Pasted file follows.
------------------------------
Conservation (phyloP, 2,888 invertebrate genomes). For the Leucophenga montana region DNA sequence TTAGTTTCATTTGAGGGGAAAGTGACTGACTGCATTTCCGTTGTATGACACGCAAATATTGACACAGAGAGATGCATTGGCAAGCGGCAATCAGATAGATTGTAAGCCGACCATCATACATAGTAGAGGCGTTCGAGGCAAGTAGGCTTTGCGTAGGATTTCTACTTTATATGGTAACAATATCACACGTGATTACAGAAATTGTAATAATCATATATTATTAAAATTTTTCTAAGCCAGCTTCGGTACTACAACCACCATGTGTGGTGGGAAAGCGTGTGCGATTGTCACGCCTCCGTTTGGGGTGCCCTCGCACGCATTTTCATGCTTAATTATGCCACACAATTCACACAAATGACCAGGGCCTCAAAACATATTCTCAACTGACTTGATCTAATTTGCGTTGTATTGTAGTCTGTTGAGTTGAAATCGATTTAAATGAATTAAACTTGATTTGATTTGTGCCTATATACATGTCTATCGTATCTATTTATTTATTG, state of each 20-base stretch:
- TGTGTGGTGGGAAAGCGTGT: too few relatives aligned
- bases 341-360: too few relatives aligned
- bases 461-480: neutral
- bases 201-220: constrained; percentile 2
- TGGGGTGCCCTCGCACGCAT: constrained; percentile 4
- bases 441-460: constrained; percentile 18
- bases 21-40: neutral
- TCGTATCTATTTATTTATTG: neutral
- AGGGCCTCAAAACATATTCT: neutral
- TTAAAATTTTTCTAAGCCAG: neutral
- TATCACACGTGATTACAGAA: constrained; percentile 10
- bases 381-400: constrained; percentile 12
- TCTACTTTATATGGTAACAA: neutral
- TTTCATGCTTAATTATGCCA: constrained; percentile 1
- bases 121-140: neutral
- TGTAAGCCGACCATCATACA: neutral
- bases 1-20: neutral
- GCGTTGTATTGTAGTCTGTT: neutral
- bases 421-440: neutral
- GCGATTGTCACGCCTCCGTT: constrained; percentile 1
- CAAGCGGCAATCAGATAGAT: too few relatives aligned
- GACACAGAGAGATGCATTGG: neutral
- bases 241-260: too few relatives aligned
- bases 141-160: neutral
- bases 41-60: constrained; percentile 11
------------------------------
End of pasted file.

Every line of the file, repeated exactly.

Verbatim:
Conservation (phyloP, 2,888 invertebrate genomes). For the Leucophenga montana region DNA sequence TTAGTTTCATTTGAGGGGAAAGTGACTGACTGCATTTCCGTTGTATGACACGCAAATATTGACACAGAGAGATGCATTGGCAAGCGGCAATCAGATAGATTGTAAGCCGACCATCATACATAGTAGAGGCGTTCGAGGCAAGTAGGCTTTGCGTAGGATTTCTACTTTATATGGTAACAATATCACACGTGATTACAGAAATTGTAATAATCATATATTATTAAAATTTTTCTAAGCCAGCTTCGGTACTACAACCACCATGTGTGGTGGGAAAGCGTGTGCGATTGTCACGCCTCCGTTTGGGGTGCCCTCGCACGCATTTTCATGCTTAATTATGCCACACAATTCACACAAATGACCAGGGCCTCAAAACATATTCTCAACTGACTTGATCTAATTTGCGTTGTATTGTAGTCTGTTGAGTTGAAATCGATTTAAATGAATTAAACTTGATTTGATTTGTGCCTATATACATGTCTATCGTATCTATTTATTTATTG, state of each 20-base stretch:
- TGTGTGGTGGGAAAGCGTGT: too few relatives aligned
- bases 341-360: too few relatives aligned
- bases 461-480: neutral
- bases 201-220: constrained; percentile 2
- TGGGGTGCCCTCGCACGCAT: constrained; percentile 4
- bases 441-460: constrained; percentile 18
- bases 21-40: neutral
- TCGTATCTATTTATTTATTG: neutral
- AGGGCCTCAAAACATATTCT: neutral
- TTAAAATTTTTCTAAGCCAG: neutral
- TATCACACGTGATTACAGAA: constrained; percentile 10
- bases 381-400: constrained; percentile 12
- TCTACTTTATATGGTAACAA: neutral
- TTTCATGCTTAATTATGCCA: constrained; percentile 1
- bases 121-140: neutral
- TGTAAGCCGACCATCATACA: neutral
- bases 1-20: neutral
- GCGTTGTATTGTAGTCTGTT: neutral
- bases 421-440: neutral
- GCGATTGTCACGCCTCCGTT: constrained; percentile 1
- CAAGCGGCAATCAGATAGAT: too few relatives aligned
- GACACAGAGAGATGCATTGG: neutral
- bases 241-260: too few relatives aligned
- bases 141-160: neutral
- bases 41-60: constrained; percentile 11